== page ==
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MORRISTOWN – Be a great teammate, bring the sound of work into your life, and energize.
These are three of the main topics that retired WNBA coach Dan Hughes recently touched on in a 25-minute speech as he addressed more than 60 youngsters at the first basketball camp. local Union girls ball Tuesday morning.
“When I talk about this kind of thing, I adapt the messages, but I’ve found that I end up talking a lot about culture” Hughes, who graduated in 1973 from Fort Frye High School, said.
“I’m talking about leadership, teamwork and those things. I really appreciated this opportunity and for me it is something that will continue as I move into the next chapter of what I do.
His appearance at the local Union’s camp came quickly.
In fact, Union Locale Girls’ head coach Lou “Scooter” Tolzda was speaking to a former assistant coach – Tyler Engle – about the event.
Engle – also a Fort Frye graduate – stressed that he had developed a fairly good relationship with Hughes over the years and was ready to reach out.
“I have a big, big respect for Tyler and he reached out and I made every effort to see what I could do,” said Hugues. “I like giving back to the game and to the communities. Also, I was a high school coach (at London Madison Plains) in Ohio and I recognize the importance of these camps.
“It was one in a million” Tolzda said. “Tyler said he knew him and they became friends. I literally called (Coach Hughes on Monday) and he lives near Cincinnati and has come this far. He’s very down to earth. earth, humble and you can see why he is successful. When you talk about women’s basketball and people come to talk, it could be Geno (Auriemma) one, then Coach Hughes. And he was there.
Many parents were on hand to listen to Hughes’ speech. The local Union women’s basketball team gave Hughes a small gift as a thank you.
If it hadn’t been for one of the toughest decisions he’s made in his professional life, Hughes wouldn’t have been able to attend camp.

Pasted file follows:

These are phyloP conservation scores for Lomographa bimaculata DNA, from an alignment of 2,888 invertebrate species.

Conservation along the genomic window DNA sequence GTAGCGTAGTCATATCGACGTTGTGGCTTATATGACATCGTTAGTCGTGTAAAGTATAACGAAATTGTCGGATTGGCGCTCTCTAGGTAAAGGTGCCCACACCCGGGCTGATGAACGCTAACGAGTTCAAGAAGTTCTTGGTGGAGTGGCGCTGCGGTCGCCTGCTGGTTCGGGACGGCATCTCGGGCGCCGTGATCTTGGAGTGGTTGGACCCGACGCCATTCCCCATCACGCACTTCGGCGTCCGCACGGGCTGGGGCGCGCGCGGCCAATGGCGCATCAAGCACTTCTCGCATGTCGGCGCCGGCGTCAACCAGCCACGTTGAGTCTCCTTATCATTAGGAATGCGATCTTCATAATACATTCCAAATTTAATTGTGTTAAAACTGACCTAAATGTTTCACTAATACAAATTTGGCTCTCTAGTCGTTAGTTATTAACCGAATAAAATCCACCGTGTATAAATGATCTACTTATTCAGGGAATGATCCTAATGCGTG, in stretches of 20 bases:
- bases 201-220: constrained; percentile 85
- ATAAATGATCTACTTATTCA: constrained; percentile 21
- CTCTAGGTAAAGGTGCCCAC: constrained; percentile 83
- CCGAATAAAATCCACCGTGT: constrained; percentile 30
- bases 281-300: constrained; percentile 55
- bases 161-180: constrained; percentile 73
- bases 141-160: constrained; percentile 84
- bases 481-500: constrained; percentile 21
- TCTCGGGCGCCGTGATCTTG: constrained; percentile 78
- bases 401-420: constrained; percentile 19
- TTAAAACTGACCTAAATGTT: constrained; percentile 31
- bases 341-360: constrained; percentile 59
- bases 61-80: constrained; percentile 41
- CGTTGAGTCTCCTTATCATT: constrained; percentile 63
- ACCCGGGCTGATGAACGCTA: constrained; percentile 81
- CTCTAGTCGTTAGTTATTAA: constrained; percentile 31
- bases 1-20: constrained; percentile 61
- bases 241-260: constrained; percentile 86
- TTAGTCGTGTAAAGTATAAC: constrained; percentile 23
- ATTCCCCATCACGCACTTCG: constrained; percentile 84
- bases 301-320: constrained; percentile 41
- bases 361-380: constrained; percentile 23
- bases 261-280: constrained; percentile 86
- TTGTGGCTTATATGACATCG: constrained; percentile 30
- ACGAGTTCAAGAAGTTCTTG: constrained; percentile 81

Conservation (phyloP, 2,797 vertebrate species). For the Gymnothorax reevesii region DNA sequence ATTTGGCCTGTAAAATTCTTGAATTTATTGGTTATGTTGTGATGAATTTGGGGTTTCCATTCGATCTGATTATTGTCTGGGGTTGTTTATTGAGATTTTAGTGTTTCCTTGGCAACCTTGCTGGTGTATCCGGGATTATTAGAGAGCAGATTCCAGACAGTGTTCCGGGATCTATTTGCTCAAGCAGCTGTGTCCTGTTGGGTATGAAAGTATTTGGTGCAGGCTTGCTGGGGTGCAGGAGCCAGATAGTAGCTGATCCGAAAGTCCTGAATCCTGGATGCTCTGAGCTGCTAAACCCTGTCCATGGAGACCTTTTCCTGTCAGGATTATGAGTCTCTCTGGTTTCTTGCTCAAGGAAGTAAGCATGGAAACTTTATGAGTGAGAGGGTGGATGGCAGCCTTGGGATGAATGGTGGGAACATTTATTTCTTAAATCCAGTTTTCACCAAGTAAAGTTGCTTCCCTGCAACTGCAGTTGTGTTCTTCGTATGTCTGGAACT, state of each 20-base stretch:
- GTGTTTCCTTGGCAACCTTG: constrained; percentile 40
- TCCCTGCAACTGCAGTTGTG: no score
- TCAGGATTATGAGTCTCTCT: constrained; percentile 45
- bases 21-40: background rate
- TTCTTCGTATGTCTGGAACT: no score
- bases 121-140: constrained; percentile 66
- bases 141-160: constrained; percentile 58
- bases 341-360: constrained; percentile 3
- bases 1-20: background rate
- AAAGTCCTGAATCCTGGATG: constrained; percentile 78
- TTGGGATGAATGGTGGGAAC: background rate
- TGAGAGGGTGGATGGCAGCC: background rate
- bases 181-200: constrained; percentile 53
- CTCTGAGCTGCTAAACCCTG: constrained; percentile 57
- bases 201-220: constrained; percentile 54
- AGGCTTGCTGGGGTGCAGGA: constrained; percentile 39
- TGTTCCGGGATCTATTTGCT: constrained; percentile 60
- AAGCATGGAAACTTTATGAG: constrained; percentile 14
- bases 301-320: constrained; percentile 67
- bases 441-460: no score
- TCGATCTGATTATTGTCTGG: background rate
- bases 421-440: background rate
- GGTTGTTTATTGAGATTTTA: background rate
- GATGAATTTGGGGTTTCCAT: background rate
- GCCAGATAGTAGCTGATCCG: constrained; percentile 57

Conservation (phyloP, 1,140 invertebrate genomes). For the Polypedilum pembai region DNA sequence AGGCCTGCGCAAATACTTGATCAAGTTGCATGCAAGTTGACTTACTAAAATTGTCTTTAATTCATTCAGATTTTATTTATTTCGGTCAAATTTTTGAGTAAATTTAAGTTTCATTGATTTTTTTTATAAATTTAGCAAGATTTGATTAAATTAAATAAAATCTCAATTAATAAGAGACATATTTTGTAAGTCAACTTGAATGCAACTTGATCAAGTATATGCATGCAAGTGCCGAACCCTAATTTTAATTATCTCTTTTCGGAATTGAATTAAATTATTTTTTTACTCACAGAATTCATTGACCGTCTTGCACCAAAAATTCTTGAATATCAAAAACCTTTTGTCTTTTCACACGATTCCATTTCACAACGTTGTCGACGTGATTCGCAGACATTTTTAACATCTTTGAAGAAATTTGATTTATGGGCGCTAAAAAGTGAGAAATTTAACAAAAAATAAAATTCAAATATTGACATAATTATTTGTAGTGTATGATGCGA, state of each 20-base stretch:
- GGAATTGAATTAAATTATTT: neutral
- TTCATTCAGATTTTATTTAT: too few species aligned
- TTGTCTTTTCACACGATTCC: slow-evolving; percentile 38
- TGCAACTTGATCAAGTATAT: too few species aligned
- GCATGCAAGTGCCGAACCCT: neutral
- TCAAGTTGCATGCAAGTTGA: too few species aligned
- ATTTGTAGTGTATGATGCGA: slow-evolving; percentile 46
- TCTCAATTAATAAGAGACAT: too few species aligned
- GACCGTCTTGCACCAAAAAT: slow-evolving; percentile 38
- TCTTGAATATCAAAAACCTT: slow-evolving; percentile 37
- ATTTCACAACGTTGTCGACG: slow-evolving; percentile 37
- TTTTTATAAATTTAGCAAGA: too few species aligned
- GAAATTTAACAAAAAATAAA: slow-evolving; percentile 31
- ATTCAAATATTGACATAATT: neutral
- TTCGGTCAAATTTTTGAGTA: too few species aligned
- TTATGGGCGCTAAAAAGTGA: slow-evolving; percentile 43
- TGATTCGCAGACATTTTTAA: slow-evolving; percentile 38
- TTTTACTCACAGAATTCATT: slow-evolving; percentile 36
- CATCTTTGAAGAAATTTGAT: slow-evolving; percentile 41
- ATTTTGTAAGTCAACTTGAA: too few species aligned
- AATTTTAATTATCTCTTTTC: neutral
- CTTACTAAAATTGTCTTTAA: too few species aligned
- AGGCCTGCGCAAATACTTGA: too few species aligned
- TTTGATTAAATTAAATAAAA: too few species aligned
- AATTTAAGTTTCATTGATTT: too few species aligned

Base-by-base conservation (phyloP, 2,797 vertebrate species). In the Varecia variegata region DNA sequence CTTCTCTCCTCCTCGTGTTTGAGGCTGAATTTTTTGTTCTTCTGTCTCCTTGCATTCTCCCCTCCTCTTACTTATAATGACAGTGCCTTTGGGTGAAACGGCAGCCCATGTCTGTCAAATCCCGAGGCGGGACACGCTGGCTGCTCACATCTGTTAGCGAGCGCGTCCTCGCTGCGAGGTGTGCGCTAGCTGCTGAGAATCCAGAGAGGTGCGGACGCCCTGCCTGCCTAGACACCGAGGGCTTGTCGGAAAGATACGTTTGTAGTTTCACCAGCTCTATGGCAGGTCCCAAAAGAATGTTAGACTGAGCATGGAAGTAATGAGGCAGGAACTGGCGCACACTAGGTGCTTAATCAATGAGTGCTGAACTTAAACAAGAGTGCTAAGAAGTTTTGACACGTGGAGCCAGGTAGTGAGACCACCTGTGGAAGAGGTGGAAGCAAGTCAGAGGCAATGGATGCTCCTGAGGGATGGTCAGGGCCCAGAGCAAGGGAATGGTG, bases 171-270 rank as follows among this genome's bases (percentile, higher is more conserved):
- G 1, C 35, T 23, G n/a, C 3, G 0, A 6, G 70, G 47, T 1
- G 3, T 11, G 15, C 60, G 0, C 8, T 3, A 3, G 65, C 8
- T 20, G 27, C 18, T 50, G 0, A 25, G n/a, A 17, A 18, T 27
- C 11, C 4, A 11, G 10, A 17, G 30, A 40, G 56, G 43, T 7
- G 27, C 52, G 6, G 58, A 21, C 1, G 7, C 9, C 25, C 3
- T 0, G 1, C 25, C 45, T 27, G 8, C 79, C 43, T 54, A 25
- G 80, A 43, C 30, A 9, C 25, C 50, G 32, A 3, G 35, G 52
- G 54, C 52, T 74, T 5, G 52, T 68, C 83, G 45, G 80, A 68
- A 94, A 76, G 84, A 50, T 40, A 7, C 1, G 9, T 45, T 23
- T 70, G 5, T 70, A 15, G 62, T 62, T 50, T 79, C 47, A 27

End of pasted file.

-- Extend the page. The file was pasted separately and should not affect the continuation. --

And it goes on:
Hughes actually started the season on the bench with the Seattle Storm, but after a long discussion with his wife and seen the state of the organization, which includes two of the last three WNBA championships, including the 2020 title in the bubble l last summer, Hughes felt it was time.
“The decision was very difficult, but sometimes you just know when it is the right time” said Hugues. “When the succession plan is in order and you know someone is right, it’s different. Our team was 5-1 and playing well, but our staff were positioned to the point where my withdrawal would not negatively impact the team.
Hughes’ retirement followed a 2020 season where he was not allowed – by his medics – to travel to the bubble, which was located at IMG Academy in Florida because he is a cancer survivor. . Thus, he was deemed to be at high risk for COVID-19.
Even though he was not with the team on a daily basis during games, he was involved on a daily basis. Like so many others around the world, Hughes learned to coach basketball virtually.
“I spoke with the players via Zoom, SMS, phone calls and became a kind of advanced scout,” said Hugues. “I became like an advanced scout and then I chatted with the coaches. I just wanted to find a way to help. Also, the ongoing dialogue I had with the players was something I wouldn’t trade for the world, but I wouldn’t want to do it again.
Hughes was adamant that his head coaching career is over. But, he hasn’t closed the book on other opportunities that may arise in sports.
“I don’t want to be a head coach again, but I’m going to do things, even if it’s things like (talking)”, said Hugues. “The game has given me a lot and I want to give back. I had the chance to meet a lot of people, so we’ll see what happens. I saw myself helping coaches or teams in other ways.
Hughes won’t have to wait long, in fact, to get back on a bench. He will be one of the US team’s assistant coaches at the Tokyo Olympics this summer. The women’s team will meet in Las Vegas in mid-July to begin preparations.
Since being fully vaccinated, Hughes has received the full green light from his doctors and family.
“The vaccination was the reason I couldn’t go to the bubble” said Hugues. “Once vaccinated, I went back to everything. I took very good care of myself because I wanted to be able to be part of the Olympics and finish training on my terms.
While he doesn’t have much to say about the roster, Hughes believes there is a very good chance he could coach some of his former players again. He thinks Breanna Stewart, Sue Bird, and Jewell Loyd all have legitimate chances of making the USA squad.
“If it’s the last thing I do (in basketball), it’s really cool”, said Hugues. “Representing your country and having people who mean so much to me is a blessing. I look forward to interacting with them as a member of the team and we will do our utmost to win a gold medal. “